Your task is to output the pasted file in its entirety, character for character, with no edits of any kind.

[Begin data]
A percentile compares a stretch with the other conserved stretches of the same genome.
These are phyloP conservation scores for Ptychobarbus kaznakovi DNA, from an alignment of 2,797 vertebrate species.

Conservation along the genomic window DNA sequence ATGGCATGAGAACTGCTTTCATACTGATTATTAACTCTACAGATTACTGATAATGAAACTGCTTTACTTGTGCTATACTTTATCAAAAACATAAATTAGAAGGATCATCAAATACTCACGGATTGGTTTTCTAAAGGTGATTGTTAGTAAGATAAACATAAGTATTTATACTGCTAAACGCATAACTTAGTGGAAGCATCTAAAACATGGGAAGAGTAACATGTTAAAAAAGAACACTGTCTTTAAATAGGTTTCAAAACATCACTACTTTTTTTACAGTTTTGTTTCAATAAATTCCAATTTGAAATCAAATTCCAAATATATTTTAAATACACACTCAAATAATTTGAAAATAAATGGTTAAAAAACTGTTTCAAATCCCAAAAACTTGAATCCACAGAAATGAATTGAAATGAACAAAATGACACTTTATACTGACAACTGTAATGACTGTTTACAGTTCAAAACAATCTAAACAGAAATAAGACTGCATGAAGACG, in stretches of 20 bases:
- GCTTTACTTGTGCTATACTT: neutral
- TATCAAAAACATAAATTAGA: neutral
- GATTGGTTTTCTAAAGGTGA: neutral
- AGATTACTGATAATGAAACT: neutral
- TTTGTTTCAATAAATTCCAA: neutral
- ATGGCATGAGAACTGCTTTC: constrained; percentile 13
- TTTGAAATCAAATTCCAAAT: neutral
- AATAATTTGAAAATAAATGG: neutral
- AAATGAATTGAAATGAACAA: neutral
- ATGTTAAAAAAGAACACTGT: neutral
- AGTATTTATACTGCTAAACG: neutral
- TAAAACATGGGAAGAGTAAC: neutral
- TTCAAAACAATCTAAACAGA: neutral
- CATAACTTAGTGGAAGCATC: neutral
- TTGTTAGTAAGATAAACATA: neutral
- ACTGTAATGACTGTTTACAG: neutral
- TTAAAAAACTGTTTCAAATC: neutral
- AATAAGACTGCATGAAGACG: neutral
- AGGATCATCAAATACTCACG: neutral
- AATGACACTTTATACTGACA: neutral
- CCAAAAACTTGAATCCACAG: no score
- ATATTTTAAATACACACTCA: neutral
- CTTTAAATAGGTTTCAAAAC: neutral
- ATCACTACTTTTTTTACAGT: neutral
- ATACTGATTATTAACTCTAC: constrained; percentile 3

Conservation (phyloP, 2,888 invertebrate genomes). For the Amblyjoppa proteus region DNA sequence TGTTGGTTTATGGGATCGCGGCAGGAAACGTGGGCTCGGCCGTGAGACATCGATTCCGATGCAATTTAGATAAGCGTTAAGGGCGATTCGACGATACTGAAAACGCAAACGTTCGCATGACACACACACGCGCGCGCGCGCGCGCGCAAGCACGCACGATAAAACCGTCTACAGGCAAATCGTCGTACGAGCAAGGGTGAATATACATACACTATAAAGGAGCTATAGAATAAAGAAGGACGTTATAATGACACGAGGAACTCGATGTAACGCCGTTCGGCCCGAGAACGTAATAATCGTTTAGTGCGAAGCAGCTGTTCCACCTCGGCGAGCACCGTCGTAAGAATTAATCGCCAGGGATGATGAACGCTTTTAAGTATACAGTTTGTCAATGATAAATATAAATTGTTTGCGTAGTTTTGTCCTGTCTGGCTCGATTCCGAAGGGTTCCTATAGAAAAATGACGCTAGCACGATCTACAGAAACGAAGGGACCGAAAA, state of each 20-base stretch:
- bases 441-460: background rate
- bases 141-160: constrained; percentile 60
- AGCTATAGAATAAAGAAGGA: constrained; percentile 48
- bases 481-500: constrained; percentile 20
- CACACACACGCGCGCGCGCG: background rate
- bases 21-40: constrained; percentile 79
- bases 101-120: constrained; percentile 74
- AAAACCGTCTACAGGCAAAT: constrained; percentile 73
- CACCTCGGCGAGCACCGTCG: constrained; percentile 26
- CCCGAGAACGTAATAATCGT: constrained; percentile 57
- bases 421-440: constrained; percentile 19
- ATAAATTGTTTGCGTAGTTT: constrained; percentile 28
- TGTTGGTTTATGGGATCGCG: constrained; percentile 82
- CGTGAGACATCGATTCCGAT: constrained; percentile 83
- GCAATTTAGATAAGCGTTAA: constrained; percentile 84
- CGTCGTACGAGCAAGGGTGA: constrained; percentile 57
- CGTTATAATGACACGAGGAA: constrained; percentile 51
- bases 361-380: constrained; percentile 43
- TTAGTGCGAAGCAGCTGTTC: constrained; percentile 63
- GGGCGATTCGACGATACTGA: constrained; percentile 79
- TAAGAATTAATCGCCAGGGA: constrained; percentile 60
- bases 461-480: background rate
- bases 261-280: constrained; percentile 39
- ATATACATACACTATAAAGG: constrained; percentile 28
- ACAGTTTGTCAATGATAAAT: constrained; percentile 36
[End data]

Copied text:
A percentile compares a stretch with the other conserved stretches of the same genome.
These are phyloP conservation scores for Ptychobarbus kaznakovi DNA, from an alignment of 2,797 vertebrate species.

Conservation along the genomic window DNA sequence ATGGCATGAGAACTGCTTTCATACTGATTATTAACTCTACAGATTACTGATAATGAAACTGCTTTACTTGTGCTATACTTTATCAAAAACATAAATTAGAAGGATCATCAAATACTCACGGATTGGTTTTCTAAAGGTGATTGTTAGTAAGATAAACATAAGTATTTATACTGCTAAACGCATAACTTAGTGGAAGCATCTAAAACATGGGAAGAGTAACATGTTAAAAAAGAACACTGTCTTTAAATAGGTTTCAAAACATCACTACTTTTTTTACAGTTTTGTTTCAATAAATTCCAATTTGAAATCAAATTCCAAATATATTTTAAATACACACTCAAATAATTTGAAAATAAATGGTTAAAAAACTGTTTCAAATCCCAAAAACTTGAATCCACAGAAATGAATTGAAATGAACAAAATGACACTTTATACTGACAACTGTAATGACTGTTTACAGTTCAAAACAATCTAAACAGAAATAAGACTGCATGAAGACG, in stretches of 20 bases:
- GCTTTACTTGTGCTATACTT: neutral
- TATCAAAAACATAAATTAGA: neutral
- GATTGGTTTTCTAAAGGTGA: neutral
- AGATTACTGATAATGAAACT: neutral
- TTTGTTTCAATAAATTCCAA: neutral
- ATGGCATGAGAACTGCTTTC: constrained; percentile 13
- TTTGAAATCAAATTCCAAAT: neutral
- AATAATTTGAAAATAAATGG: neutral
- AAATGAATTGAAATGAACAA: neutral
- ATGTTAAAAAAGAACACTGT: neutral
- AGTATTTATACTGCTAAACG: neutral
- TAAAACATGGGAAGAGTAAC: neutral
- TTCAAAACAATCTAAACAGA: neutral
- CATAACTTAGTGGAAGCATC: neutral
- TTGTTAGTAAGATAAACATA: neutral
- ACTGTAATGACTGTTTACAG: neutral
- TTAAAAAACTGTTTCAAATC: neutral
- AATAAGACTGCATGAAGACG: neutral
- AGGATCATCAAATACTCACG: neutral
- AATGACACTTTATACTGACA: neutral
- CCAAAAACTTGAATCCACAG: no score
- ATATTTTAAATACACACTCA: neutral
- CTTTAAATAGGTTTCAAAAC: neutral
- ATCACTACTTTTTTTACAGT: neutral
- ATACTGATTATTAACTCTAC: constrained; percentile 3

Conservation (phyloP, 2,888 invertebrate genomes). For the Amblyjoppa proteus region DNA sequence TGTTGGTTTATGGGATCGCGGCAGGAAACGTGGGCTCGGCCGTGAGACATCGATTCCGATGCAATTTAGATAAGCGTTAAGGGCGATTCGACGATACTGAAAACGCAAACGTTCGCATGACACACACACGCGCGCGCGCGCGCGCGCAAGCACGCACGATAAAACCGTCTACAGGCAAATCGTCGTACGAGCAAGGGTGAATATACATACACTATAAAGGAGCTATAGAATAAAGAAGGACGTTATAATGACACGAGGAACTCGATGTAACGCCGTTCGGCCCGAGAACGTAATAATCGTTTAGTGCGAAGCAGCTGTTCCACCTCGGCGAGCACCGTCGTAAGAATTAATCGCCAGGGATGATGAACGCTTTTAAGTATACAGTTTGTCAATGATAAATATAAATTGTTTGCGTAGTTTTGTCCTGTCTGGCTCGATTCCGAAGGGTTCCTATAGAAAAATGACGCTAGCACGATCTACAGAAACGAAGGGACCGAAAA, state of each 20-base stretch:
- bases 441-460: background rate
- bases 141-160: constrained; percentile 60
- AGCTATAGAATAAAGAAGGA: constrained; percentile 48
- bases 481-500: constrained; percentile 20
- CACACACACGCGCGCGCGCG: background rate
- bases 21-40: constrained; percentile 79
- bases 101-120: constrained; percentile 74
- AAAACCGTCTACAGGCAAAT: constrained; percentile 73
- CACCTCGGCGAGCACCGTCG: constrained; percentile 26
- CCCGAGAACGTAATAATCGT: constrained; percentile 57
- bases 421-440: constrained; percentile 19
- ATAAATTGTTTGCGTAGTTT: constrained; percentile 28
- TGTTGGTTTATGGGATCGCG: constrained; percentile 82
- CGTGAGACATCGATTCCGAT: constrained; percentile 83
- GCAATTTAGATAAGCGTTAA: constrained; percentile 84
- CGTCGTACGAGCAAGGGTGA: constrained; percentile 57
- CGTTATAATGACACGAGGAA: constrained; percentile 51
- bases 361-380: constrained; percentile 43
- TTAGTGCGAAGCAGCTGTTC: constrained; percentile 63
- GGGCGATTCGACGATACTGA: constrained; percentile 79
- TAAGAATTAATCGCCAGGGA: constrained; percentile 60
- bases 461-480: background rate
- bases 261-280: constrained; percentile 39
- ATATACATACACTATAAAGG: constrained; percentile 28
- ACAGTTTGTCAATGATAAAT: constrained; percentile 36